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In the summer of 2011, the day before my birthday, I was living with my handsome new husband, in our new home, teaching relationship classes at a local non-profit. Life was good.  But as I sat at the computer about to write a post on my personal blog at the time, my joy was hijacked with negative thoughts…One small thought led to the next and the next…What am I doing with my life? My life isn’t amounting to anything. I haven’t started a masters program yet. Maybe I won’t be able to have kids. I don’t even own an iphone. My blog has five readers including mom and dad, my teeth are crooked, my nose is long; It went on something like that. I was trapped in that downward spiral of self sabotage.  

I am not a stranger to that negative voice in my head. None of us are. I let it go on for a few minutes, but as I was almost in tears, mindfulness stopped me dead in my tracks. Gratitude swooped in like a gentle healer, holding my hand and guiding my thoughts down another path.  One small thought of thanks turned into another. And another. And one by one I moved from a mindset of scarcity and fear to a place of love and abundance. Peace started to fill me up again quickly and gracefully. It started as simple as, I am grateful. I am grateful I am sitting here today with people in my life that love me.  I am grateful for my education. I am grateful I am choosing to show up; contribute to the world no matter how seemingly small that may be.  I am grateful I get to shower in warm water. I’m grateful I was able to have these experiences (dot dot dot) that have shaped who I am. I am grateful for these jeans I wear almost daily because they are so comfortable.  I am grateful for these walls in this house for keeping my husband and I safe. I’m grateful for my husband…

Gratitude is powerful. It pulls us out of a place of scarcity and into a state of abundance. It is the author of joy and opens our hearts, aligning ourselves with all the good that exists around us.

Deepak Chopra has written, “If you want more happiness, joy, and energy, gratitude is clearly a crucial quality to cultivate. It is a fullness of heart that moves us from limitation and fear to expansion and love. When we’re appreciating something, our ego moves out of the way and we connect with our soul. Gratitude brings our attention into the present, which is the only place where miracles can unfold. The deeper our appreciation, the more we see with the eyes of the soul and the more our life flows in harmony with the creative power of the universe.”

A regular practice of gratitude aids our mindset in recognizing we are enough.  And we have enough. It brings us out of feeling sadness about our past and anxiety about the future and grounds us right in the middle of our present moment.  And even gives us greater physical, mental and spiritual health. I’m in!  Who’s with me!?!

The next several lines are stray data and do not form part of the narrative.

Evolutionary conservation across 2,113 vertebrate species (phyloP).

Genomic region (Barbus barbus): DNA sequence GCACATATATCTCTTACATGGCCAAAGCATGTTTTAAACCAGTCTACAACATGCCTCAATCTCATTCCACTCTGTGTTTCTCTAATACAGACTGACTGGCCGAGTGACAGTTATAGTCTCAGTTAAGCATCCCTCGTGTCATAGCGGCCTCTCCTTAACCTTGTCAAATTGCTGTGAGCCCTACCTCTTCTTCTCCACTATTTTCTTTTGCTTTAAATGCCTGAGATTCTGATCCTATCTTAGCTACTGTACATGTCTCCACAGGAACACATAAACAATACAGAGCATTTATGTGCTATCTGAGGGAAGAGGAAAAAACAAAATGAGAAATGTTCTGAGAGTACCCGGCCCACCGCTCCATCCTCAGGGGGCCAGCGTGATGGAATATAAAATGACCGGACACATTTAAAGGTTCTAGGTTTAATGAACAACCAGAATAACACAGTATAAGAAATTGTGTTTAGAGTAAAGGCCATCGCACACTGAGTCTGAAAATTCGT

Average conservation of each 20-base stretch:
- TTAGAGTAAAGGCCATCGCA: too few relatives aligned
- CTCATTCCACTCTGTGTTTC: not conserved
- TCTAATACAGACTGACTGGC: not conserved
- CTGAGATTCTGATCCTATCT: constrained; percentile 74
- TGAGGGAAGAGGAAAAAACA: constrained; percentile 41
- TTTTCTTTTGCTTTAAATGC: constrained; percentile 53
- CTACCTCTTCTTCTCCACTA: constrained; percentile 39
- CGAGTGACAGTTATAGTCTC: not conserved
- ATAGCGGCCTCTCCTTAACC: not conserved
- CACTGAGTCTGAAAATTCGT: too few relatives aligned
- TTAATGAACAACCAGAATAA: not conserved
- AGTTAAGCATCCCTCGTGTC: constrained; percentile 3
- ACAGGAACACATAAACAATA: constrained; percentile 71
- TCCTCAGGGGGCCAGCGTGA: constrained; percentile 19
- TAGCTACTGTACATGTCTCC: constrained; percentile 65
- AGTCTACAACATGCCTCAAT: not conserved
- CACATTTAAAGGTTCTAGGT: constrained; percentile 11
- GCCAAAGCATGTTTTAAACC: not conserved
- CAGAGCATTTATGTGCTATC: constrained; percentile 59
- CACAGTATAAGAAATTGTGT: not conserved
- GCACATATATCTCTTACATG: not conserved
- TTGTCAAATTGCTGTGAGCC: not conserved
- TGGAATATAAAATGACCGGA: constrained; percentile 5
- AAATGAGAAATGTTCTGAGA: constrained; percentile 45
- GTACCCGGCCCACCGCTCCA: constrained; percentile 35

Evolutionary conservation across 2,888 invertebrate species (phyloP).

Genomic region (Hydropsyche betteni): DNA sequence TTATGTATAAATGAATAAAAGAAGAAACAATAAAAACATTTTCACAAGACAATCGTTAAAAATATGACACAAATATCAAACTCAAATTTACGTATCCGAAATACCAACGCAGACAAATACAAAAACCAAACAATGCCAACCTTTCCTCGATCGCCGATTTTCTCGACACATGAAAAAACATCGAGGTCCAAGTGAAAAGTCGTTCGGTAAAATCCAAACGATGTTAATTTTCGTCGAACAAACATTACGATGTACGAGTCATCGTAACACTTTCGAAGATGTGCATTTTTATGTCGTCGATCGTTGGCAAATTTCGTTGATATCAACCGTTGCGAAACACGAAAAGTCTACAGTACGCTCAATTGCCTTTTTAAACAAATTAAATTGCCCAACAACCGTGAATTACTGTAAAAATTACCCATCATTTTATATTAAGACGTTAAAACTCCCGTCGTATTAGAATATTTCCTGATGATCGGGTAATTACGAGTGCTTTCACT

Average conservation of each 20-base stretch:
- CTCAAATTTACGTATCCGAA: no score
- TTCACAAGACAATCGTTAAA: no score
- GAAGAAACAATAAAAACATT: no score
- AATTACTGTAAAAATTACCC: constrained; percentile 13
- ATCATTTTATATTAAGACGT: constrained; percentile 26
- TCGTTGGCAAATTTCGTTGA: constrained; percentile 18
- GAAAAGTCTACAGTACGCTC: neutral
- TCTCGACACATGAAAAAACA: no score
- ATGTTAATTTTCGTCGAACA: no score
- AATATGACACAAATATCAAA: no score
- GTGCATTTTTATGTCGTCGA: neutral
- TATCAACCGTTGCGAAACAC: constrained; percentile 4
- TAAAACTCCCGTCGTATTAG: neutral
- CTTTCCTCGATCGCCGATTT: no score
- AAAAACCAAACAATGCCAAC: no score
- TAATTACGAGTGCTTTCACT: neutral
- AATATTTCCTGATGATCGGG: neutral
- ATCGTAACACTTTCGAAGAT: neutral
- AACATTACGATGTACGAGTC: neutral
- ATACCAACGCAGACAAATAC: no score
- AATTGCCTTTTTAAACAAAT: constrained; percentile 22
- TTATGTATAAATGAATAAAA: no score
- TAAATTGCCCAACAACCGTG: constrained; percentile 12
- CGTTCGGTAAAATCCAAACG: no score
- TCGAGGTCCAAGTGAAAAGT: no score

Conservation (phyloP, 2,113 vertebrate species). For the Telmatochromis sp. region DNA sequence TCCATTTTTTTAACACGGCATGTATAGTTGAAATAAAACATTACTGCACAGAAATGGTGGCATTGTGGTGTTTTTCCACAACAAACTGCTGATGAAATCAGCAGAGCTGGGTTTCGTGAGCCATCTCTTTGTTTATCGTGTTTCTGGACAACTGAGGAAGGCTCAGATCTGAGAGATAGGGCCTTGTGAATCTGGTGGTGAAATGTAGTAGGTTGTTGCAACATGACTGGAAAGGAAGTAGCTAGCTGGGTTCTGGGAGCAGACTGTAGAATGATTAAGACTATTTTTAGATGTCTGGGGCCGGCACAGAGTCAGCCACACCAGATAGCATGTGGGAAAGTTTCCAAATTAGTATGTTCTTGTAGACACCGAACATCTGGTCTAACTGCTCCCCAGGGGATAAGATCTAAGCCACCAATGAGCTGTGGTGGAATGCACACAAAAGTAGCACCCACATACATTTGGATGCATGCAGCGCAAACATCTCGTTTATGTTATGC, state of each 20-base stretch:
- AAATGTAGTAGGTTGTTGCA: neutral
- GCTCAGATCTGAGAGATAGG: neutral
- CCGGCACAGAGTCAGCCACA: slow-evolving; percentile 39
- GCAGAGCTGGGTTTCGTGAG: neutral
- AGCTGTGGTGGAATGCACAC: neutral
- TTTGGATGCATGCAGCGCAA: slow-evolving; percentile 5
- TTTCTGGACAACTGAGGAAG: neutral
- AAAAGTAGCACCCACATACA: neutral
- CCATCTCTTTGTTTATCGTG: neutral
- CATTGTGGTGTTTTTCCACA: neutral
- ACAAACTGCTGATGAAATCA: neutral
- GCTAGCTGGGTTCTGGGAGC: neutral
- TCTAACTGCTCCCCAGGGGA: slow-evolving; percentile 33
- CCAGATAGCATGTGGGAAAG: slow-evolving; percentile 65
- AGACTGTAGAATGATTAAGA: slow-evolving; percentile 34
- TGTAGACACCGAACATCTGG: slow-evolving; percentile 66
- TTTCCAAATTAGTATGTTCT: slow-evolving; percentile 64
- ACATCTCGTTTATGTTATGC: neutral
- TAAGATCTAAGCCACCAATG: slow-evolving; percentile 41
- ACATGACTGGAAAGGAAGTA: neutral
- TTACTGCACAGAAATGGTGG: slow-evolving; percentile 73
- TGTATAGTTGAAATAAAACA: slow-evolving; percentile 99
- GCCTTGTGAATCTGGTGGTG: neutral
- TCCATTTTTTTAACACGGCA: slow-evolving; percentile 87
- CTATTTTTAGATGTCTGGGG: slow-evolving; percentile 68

Here are some simple ways to get you started practicing gratitude daily:


1. Gratitude Journal

Each day for a month write down at least three things you’re grateful for.  You can keep it as simple as you like. I challenge you to not write the same thing twice.  That will help you dig a little deeper and begin to see the little joys all around you. I find it easiest to write before bed, when you wake up, or just before you meditate or pray.


2. Gratitude Meditation

Meditation involves focussing on the present moment without judgement. Include attention to the things you are grateful for.  Begin by focussing on your breath, then express gratitude for your body (get specific!), then move on to the things you hear and smell, and go from there.  I like to do a variation of this mindfulness exercise while I’m walking. Getting out in nature, with my kids strapped in their stroller, and again, paying attention to my breath, body, and the beauty of the world around me–cultivate an awareness that immediately shifts my attention to abundance, gives me energy and helps put me in a better mood. Yay!


3. Write a Thank You Note

Take the time to write to people who have impacted your life.  The written word is powerful and can be re-read and treasured. A friend recently wrote me such a letter and I have read it countless times and keep it stapled in my journal.  A thank you letter has a ripple effect of love. It makes us happy and nurtures our relationships, blessing both the sender and recipient. Make a habit of writing at least one a month.


4. Express it Out-Loud

This one is really personal for me. It’s been working really well for my family to increase a culture of gratitude and abundance in our home no matter the circumstances. Each night at the dinner table, we go around and tell each other what we are grateful for that day.  We do it often enough that now our 2 year old leads the discussion if we have forgotten. “Mom, what you grateful for?” It’s not always perfect. Dinner can be a little rough around the edges: kids are tired from a long day of play and school, husband is coming home a little overwhelmed, and mama is just keepin that smile on my face before I can climb into my warm bed with my favorite book and Netflix.  However, that moment where we highlight the good, accentuate the bountiful gifts we’ve been given that day, our hearts are lifted, and the energy of the room transforms. There are many ways you can adapt this exercise in your home. A few good times might be: during bedtime routine with kids, just before bed with your spouse, when you wake in the morning, or during your car ride to school.

There are so many ways we can begin a regular practice of gratitude in our life.  How are we going to start?? I want us to feel more grounded in the present and to feel the joy of fulfillment.  Let’s start today! I’m cheering us on.